The Rev. Dr. Robert S. Langworthy, preaching
October 9, 2016
Jesus wants His followers to duplicate His unconditional caring, and embody His loving concern for all people.
To care is not so much a matter of what we feel as of what we are committed to do. To care is to be committed to do whatever we can to bless others.
In these few verses, Jesus speaks of three crucial dimensions of that caring. We who trust Him are: 1) to encourage others to live right by our example, 2) to call to account those with whom we have proven our loving concern, and 3) to forgive those who do wrong whenever they repent.
First, Jesus wants us to exemplify right living to such an extent that we encourage it in others. This matters so much to Him that He gives a dire warning to unfaithful followers who trip others up and cause them to fall. He says, “Occasions for stumbling are bound to come, but woe to anyone by whom they come!” Such a person would be better off thrown into the sea tied to a boulder.
Though every person is responsible for themselves, and only themselves, each of us has responsibilities to others. Thus, we do well to keep asking ourselves: Am I living in such a way as to promote people’s pursuit of God and righteousness, or do my attitudes and actions incline them to wander off course?
The Bible teaches that a web of invisible influence exists between almost all of us. If that is true, then nothing I do, not even what I do unseen and in private, is my business alone. Everything I do impacts others whether I recognize it or not, whether they know it or not. At the very least, everything I do promotes a certain vision of what life is about and what life should be.
A college student and sceptic, for whom a number of Christians had been praying, started attending a Bible study. When some believers spoke of life improving upon following Jesus, he turned to the leader with a challenge, asking, “So what difference would following Jesus make? What have you got that I don’t?” The leader simply replied, “Watch us, and find out. Keep an eye on us, and see what you see in our choices about how we spend our free time and what we do when we have options. Watch us, and then tell me what’s different.”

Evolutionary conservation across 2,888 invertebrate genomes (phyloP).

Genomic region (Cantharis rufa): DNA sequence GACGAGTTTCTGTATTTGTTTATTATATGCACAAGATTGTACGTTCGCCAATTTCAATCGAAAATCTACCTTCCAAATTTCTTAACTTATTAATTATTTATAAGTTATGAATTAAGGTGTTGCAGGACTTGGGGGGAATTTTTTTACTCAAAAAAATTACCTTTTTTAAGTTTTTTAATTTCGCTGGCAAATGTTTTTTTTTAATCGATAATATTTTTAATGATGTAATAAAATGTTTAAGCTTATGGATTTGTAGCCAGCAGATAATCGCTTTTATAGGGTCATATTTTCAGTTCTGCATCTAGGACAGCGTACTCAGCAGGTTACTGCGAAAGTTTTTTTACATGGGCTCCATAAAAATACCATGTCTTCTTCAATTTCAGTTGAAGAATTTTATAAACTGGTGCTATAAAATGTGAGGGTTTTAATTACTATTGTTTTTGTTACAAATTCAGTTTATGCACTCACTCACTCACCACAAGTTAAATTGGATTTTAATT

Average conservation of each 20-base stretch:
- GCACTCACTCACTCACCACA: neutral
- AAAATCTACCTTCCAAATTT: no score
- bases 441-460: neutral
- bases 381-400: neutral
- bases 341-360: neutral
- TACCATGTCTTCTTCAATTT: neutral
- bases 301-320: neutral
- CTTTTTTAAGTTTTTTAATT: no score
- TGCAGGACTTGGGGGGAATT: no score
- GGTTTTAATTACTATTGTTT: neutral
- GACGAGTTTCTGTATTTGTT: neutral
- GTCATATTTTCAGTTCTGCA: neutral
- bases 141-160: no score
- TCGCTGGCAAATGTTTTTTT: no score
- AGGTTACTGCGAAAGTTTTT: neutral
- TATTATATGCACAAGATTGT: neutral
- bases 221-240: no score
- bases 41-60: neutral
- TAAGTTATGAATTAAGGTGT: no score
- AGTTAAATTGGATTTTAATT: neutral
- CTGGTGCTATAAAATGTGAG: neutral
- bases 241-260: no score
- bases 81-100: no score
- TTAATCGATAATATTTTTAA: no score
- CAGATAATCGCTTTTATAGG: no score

He paused a moment, and then added, “I may not be all that much, but in me you’ll see someone whose course in life is determined by specific core convictions and values and who as result reveals a special joy and peace. I am hoping too that you’ll catch a glimpse of Who is behind all of that, and that you’ll see enough in Him to want to give Him a second look.”
We can even influence, for good or ill, those “above” us. David Brooks is a nationally respected and honored columnist for the New York Times who is, by self-definition, not a Christian. A couple of years ago, he hired a recent college graduate named Anne Snyder to be his research assistant, because of how bright and articulate she is. He would soon also find out how decidedly Christian she is, radiating a vibrant faith.
While Brooks still identifies as an agnostic, he admits that knowing Snyder has changed his view of Christianity and made the faith more relevant to what he cares about. On his acknowledgement page in his 2015 book Road to Character, he writes that she challenged his previous superficial ideas, redirected his train of thought, and changed his book for the better. Brooks says, “I have certainly stolen many of her ideas and admired the gracious and morally rigorous ways she lives her life.”